This study examines whether and how constructive voice (i.e., suggestions intended to promote positive changes at work) is contagious. Guided by social cognitive theory, we propose that witnessing a co-worker’s voice increases an employee’s propensity to engage in voice via two parallel psychological mechanisms: voice self-efficacy beliefs and voice instrumentality beliefs. Data collected from a vignette experiment (N = 661), an experience-recall experiment (N = 548), and a field study (N = 549) provide evidence supporting the proposed voice contagion. The results also suggest that voice contagion is activated by witnessing the voice of any co-worker, as the evidence supported voice contagion even when controlling for employees’ evaluations of co-workers’ warmth and competence. Thus, this study contributes to the voice literature by identifying social learning from co-worker voice as a crucial relational antecedent of employee voice and revealing two possible processes by which voice spreads in the workplace.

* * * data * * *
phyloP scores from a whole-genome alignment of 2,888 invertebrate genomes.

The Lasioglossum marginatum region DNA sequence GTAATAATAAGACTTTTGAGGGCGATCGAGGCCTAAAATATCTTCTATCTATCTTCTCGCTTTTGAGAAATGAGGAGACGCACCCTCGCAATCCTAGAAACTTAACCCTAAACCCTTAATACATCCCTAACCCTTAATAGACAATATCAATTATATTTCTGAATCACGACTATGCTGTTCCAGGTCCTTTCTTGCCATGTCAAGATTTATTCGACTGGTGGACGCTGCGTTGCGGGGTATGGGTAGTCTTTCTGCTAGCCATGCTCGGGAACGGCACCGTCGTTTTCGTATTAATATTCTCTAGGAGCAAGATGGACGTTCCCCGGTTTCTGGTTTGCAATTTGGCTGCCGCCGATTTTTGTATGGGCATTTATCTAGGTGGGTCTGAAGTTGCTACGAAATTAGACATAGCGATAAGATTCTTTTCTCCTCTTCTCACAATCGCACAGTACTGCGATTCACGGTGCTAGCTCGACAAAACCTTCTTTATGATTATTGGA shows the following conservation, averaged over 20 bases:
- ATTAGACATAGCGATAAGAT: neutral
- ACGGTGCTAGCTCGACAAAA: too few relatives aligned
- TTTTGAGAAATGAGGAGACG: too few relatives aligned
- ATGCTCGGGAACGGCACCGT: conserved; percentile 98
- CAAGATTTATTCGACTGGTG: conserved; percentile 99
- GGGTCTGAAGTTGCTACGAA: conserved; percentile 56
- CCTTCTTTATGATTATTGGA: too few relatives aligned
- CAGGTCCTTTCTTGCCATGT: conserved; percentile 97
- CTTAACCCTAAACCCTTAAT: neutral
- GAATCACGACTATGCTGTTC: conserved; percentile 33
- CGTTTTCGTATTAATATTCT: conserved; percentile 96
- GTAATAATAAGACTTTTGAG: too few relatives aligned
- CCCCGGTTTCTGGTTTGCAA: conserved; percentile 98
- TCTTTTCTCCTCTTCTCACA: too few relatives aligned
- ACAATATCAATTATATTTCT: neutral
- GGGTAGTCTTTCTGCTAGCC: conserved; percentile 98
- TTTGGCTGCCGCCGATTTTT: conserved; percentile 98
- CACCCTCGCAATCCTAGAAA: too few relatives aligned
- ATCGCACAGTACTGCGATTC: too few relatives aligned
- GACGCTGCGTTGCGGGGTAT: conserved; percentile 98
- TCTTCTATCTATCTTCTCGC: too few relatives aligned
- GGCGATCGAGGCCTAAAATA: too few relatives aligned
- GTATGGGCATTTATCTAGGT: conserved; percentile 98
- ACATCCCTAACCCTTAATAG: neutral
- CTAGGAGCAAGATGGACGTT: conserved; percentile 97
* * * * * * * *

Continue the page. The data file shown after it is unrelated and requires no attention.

Scopus Subject Areas
- Business and International Management
- Strategy and Management
- Management of Technology and Innovation